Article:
As the smart grid gains momentum, building owners feel the value proposition hasn’t been made clear yet. “There is widespread skepticism and little awareness on what the smart grid is, what it can do, and how much it will cost,” found a survey commissioned by Danfoss and executed by the Ivanovich Group.
While the smart grid is of interest to owners, many aren’t sure where to begin. Most don’t even expect the smart grid to be fully realized in 3-5 years. The largest barrier to adoption cited was lack of knowledge, followed by cost and technology compatibility.
To increase smart grid adoption, these impediments should be rectified:
- Increased communication is needed between utilities and their customers on the value of smart grid deployments and how customers can tap into those savings.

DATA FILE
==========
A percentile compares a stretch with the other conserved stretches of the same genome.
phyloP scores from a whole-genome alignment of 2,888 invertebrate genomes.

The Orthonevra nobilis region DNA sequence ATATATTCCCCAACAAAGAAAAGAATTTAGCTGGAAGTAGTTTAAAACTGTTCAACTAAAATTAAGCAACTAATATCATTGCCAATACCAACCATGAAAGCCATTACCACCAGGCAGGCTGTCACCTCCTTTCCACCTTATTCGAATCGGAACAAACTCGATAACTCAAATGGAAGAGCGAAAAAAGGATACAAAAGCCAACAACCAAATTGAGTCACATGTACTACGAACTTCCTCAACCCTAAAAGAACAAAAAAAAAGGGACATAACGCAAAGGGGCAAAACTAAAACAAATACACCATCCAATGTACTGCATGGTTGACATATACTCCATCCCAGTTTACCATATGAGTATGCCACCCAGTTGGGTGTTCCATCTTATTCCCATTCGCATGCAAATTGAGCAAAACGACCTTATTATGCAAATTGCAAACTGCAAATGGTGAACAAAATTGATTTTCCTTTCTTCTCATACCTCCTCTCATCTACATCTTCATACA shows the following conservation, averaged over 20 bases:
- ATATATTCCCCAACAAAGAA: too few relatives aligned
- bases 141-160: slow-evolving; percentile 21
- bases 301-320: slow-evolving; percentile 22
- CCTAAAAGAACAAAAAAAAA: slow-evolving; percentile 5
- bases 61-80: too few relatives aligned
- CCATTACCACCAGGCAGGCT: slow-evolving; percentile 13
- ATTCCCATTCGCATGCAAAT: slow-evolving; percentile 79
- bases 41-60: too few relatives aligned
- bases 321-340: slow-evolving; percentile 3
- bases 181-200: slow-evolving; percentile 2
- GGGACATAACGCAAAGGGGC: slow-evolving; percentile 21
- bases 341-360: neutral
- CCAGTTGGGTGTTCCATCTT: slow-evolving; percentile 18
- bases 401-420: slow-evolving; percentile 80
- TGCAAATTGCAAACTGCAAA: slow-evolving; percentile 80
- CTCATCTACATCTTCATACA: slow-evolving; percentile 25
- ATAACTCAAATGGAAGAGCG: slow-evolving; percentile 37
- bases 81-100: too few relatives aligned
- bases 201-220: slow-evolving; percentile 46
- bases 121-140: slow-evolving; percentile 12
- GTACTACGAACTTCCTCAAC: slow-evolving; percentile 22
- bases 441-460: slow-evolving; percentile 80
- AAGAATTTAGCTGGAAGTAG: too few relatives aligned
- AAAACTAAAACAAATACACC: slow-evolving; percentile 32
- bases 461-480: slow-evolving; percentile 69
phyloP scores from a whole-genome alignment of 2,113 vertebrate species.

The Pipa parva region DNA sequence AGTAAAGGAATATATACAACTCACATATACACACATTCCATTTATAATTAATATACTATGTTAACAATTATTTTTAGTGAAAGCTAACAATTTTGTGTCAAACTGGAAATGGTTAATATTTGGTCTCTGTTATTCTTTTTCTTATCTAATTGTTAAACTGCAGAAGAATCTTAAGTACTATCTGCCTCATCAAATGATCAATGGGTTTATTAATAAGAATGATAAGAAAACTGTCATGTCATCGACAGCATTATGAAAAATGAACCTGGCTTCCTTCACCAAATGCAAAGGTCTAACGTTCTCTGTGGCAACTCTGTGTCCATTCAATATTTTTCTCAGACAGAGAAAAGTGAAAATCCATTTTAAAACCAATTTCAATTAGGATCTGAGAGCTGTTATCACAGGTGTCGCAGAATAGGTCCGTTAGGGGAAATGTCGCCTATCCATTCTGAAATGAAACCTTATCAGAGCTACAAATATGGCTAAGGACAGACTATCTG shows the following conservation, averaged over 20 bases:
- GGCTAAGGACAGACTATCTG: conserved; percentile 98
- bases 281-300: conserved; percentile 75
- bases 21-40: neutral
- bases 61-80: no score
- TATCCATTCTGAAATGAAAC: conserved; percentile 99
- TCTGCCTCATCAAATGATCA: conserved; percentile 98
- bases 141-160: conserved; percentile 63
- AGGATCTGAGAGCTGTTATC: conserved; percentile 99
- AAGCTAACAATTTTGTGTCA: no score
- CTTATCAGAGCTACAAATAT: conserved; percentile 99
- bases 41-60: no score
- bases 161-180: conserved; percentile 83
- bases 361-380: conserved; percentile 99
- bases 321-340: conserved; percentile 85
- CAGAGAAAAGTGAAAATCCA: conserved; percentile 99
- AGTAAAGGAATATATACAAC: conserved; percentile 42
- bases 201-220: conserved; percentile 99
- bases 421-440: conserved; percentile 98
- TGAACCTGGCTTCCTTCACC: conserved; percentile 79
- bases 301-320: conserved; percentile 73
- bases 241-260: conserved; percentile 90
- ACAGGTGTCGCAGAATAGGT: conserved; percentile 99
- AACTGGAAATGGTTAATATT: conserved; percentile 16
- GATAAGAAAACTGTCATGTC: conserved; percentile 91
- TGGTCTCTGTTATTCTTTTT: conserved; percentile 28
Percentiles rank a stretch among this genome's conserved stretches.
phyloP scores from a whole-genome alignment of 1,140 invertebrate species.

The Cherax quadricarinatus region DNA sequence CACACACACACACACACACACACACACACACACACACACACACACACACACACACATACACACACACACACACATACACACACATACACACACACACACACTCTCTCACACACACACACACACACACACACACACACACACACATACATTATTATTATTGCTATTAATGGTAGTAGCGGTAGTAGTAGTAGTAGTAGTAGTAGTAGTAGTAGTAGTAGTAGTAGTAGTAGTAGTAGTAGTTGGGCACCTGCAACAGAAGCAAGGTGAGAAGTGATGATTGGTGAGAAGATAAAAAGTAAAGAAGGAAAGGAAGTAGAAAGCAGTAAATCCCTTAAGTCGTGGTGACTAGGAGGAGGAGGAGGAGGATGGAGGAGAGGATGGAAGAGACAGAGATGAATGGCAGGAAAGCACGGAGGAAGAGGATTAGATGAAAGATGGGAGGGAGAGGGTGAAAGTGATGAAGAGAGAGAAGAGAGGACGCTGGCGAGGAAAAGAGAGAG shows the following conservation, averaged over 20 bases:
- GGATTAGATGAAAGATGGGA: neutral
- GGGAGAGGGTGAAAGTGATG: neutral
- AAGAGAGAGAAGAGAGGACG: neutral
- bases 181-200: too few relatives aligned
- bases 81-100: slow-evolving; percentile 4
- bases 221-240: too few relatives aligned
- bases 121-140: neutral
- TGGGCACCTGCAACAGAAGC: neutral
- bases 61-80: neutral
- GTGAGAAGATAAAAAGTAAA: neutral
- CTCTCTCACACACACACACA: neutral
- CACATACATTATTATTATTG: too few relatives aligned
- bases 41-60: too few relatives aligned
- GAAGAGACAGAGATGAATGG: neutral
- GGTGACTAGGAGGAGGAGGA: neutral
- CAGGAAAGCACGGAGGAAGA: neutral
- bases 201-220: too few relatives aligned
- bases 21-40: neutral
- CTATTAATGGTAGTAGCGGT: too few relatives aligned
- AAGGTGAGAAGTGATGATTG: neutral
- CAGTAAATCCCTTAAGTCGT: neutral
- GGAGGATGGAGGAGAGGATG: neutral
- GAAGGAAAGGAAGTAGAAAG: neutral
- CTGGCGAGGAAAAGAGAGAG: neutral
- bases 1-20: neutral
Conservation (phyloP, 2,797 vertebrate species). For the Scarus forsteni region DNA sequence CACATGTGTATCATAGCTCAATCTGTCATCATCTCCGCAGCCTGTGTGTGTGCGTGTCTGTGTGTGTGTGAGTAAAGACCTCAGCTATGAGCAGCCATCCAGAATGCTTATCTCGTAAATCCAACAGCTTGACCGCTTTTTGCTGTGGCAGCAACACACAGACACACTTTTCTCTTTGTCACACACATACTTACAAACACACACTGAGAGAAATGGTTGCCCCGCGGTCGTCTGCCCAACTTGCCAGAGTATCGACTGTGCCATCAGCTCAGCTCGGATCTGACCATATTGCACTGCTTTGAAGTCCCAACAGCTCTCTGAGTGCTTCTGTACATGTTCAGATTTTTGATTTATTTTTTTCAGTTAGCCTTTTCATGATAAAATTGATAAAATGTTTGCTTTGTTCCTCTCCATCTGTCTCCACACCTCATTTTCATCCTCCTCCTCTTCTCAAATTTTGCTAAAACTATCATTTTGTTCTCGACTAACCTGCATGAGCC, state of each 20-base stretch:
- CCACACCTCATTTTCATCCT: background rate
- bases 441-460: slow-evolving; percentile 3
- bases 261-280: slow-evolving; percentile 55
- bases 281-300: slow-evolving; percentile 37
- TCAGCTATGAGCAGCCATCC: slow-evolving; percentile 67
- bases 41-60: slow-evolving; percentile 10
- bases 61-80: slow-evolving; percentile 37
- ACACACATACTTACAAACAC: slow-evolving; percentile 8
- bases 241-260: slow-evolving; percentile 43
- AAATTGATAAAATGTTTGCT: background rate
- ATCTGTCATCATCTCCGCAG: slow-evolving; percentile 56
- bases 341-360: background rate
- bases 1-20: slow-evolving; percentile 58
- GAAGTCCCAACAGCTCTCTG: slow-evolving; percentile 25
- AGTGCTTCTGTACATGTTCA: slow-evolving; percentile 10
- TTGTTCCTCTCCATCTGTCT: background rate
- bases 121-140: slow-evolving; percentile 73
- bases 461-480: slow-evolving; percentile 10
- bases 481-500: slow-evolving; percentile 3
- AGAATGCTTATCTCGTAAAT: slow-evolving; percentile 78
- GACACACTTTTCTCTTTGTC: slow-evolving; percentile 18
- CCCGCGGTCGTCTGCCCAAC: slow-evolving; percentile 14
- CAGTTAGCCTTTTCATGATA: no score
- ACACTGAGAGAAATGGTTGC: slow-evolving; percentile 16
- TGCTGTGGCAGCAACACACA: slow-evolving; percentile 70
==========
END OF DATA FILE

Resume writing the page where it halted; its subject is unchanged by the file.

- The value proposition for building owners needs clearer definition as expectations, needs, and wants vary considerably. Any smart grid investment has to compete with other potential investments.
- Technology issues with building controls can complicate communications between a property and the utility, resulting in poor control of energy response. Many buildings do not have the proper control systems or adequately designed, installed, operated, or maintained systems.
Despite these doubts, owners were most interested in connecting to the smart grid through building automation systems, individual HVAC equipment, and natural or passive heating and cooling strategies.